How much attention are you really paying to nutritional labels? According to new research, not as much as you might think.
Researchers from the University of Minnesota, Twin Cities, used an eye-tracking device to measure how much attention consumers pay to these labels. They recruited 203 study subjects to participate in a simulated grocery shopping exercise that displayed 64 different products on a computer screen. The screen displayed three elements for each product: a picture of the item, the Nutrition Facts, and the list of ingredients along with a description of the product, the price and quantity. These elements were displayed so that one-third of the participants each saw the Nutrition Facts label on the right, center or left. While the study subjects knew their eye movements would be tracked, they did not know the investigation focus was on nutrition information. The researchers asked the participants if they would consider buying the product.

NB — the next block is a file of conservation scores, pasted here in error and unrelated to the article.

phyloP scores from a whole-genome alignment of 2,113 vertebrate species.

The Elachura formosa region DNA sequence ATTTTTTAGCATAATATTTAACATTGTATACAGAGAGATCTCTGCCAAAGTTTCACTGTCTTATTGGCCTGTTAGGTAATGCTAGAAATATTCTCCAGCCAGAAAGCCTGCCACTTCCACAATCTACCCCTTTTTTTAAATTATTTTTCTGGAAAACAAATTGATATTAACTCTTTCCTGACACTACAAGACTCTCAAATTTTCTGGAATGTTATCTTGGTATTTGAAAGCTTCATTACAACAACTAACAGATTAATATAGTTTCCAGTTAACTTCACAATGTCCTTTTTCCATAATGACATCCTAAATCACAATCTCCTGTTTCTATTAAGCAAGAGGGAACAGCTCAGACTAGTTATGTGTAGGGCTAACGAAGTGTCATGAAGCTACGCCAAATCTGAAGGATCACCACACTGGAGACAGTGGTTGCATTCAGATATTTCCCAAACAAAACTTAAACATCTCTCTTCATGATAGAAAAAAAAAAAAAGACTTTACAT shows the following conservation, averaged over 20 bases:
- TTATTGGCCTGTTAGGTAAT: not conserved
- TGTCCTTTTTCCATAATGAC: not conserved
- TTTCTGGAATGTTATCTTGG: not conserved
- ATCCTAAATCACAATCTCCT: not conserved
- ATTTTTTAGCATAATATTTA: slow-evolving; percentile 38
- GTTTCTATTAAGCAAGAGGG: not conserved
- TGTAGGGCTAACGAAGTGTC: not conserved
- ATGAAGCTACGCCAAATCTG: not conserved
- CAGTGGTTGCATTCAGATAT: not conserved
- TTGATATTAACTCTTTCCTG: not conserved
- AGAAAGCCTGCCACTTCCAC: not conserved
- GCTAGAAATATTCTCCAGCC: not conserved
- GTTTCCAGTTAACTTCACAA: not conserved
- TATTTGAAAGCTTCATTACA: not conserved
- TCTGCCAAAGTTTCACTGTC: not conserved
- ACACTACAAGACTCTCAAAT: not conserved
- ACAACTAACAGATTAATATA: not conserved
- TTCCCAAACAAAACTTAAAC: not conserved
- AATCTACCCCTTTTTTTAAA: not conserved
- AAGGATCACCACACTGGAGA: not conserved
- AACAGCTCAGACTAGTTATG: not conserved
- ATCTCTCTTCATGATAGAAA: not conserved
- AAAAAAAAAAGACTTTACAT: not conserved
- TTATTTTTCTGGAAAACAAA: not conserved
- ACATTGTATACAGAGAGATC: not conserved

The investigators found that consumers believed they were paying more attention to the labels than what the device actually measured. They also found that Nutrition Facts labels that are centrally located are viewed more frequently and longer than labels located peripherally.
The study authors say these findings suggest that consumers have a limited attention span for nutritional labels. Although most participants did look at the labels, they say, most of them did not view every component on any label. And, the add, these results were different from the survey responses describing typical grocery shopping and health behaviors that were submitted by the participants.